Commercial vs home compostable packaging: one is still a source of pollution!
Let’s start with a simple question:
What exactly are commercially compostable products?
Commercially compostable products are made of bioplastics.
Bioplastics are not naturally present in the environment. They are made from components which are biobased.
Biobased means that the material or product is either in full or in part derived from biomass (plants), compared to traditional plastics that use fossil fuel.
Biomass used to produce bioplastics may be from corn, sugarcane, cassava or cellulose for example.
In 2018, National Geographic stated that, “Bioplastic simply refers to plastic made from plant or other biological material instead of petroleum. It is also often called bio-based plastic. It can either be made by extracting sugar from plants like corn and sugarcane to convert into polylactic acids (PLAs), or it can be made from polyhydroxyalkanoates (PHAs) engineered from microorganisms. PLA plastic is commonly used in food packaging, while PHA is often used in medical devices like sutures and cardiovascular patches.”
On the market today, “compostable products” refer to these bio-based products. For example: compostable bags, coffee cups, cups, straws, plates, containers, etc.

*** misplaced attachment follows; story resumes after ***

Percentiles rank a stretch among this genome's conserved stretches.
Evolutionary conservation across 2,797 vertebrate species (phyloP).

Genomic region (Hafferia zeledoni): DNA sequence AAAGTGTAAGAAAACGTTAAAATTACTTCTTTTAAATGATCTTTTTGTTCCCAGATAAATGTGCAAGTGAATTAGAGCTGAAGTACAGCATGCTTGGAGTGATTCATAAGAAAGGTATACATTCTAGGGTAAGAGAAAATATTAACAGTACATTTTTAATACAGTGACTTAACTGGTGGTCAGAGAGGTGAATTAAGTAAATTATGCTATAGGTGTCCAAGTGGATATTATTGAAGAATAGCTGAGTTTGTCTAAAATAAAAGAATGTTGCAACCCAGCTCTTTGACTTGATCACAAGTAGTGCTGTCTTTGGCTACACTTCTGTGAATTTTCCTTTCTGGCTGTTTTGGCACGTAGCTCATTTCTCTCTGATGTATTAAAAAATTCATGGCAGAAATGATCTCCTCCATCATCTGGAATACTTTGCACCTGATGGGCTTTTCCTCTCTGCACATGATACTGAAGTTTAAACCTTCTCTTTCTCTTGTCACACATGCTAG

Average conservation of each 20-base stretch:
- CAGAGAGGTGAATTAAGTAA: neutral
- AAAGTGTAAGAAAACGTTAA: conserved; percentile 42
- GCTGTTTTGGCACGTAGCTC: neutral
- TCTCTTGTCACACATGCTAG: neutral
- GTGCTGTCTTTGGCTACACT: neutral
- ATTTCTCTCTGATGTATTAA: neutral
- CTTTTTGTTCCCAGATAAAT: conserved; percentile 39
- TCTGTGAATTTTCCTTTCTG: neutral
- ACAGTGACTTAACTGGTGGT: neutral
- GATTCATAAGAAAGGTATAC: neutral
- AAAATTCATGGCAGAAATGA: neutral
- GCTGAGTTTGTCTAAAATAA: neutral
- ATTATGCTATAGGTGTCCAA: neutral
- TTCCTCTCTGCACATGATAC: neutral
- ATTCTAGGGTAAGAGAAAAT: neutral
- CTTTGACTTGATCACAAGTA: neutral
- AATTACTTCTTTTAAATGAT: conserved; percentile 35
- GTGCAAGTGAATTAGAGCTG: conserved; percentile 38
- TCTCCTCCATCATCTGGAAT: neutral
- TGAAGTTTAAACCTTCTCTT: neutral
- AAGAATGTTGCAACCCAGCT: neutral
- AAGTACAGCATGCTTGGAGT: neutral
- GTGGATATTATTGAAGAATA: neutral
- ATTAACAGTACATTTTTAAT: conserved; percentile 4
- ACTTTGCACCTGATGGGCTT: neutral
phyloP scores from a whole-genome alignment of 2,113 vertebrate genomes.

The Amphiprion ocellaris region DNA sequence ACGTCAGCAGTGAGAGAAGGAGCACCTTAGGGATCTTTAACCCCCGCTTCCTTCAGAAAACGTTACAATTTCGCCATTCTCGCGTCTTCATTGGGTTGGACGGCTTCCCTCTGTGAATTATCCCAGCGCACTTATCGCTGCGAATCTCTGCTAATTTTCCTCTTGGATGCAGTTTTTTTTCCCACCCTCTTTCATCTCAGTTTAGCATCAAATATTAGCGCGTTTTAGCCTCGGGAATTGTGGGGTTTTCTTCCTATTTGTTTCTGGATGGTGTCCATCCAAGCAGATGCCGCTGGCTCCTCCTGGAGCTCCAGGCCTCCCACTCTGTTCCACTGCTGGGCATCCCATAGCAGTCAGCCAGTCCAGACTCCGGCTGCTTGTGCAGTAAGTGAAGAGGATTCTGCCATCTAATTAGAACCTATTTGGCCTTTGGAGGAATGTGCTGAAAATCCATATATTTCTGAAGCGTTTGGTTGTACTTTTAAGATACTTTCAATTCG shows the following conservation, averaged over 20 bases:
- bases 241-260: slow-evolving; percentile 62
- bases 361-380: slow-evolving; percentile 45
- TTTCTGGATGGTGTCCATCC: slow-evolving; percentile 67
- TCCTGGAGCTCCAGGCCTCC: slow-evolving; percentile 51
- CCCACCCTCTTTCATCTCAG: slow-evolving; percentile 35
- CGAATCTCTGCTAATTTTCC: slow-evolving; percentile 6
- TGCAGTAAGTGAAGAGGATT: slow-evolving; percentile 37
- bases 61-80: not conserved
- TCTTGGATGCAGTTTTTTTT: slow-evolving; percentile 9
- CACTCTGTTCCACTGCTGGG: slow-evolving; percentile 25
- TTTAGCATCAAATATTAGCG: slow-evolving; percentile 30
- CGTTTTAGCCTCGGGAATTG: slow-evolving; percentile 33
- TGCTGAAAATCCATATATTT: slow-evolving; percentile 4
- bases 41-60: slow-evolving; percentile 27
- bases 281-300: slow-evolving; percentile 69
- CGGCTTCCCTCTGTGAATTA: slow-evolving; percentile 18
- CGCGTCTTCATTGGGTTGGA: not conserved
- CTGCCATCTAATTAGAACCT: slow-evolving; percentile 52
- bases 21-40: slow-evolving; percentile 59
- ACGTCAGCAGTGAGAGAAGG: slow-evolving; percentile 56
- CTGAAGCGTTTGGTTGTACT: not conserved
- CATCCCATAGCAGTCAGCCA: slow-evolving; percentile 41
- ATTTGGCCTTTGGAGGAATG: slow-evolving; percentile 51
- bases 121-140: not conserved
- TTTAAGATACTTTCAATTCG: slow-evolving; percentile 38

This article here goes into more details on “Better understanding compostable packaging in 2021”
How can you recognise commercially compostable products and where can you dispose of them?
If nothing else is stated on the packaging, “compostable” usually means “commercially compostable”.
Generally, it also means the brand registered and received a certificate proving that its products are accepted in commercial/industrial composting facilities.
To decompose and biodegrade, a bio-based product such as a compostable cup needs to be exposed to high temperatures (around 55 to 60 degrees Celsius), sunlight, oxygen and high humidity. These are the only conditions under which the compostable component of a product will break down into biomass again and become a nutrient rich compost.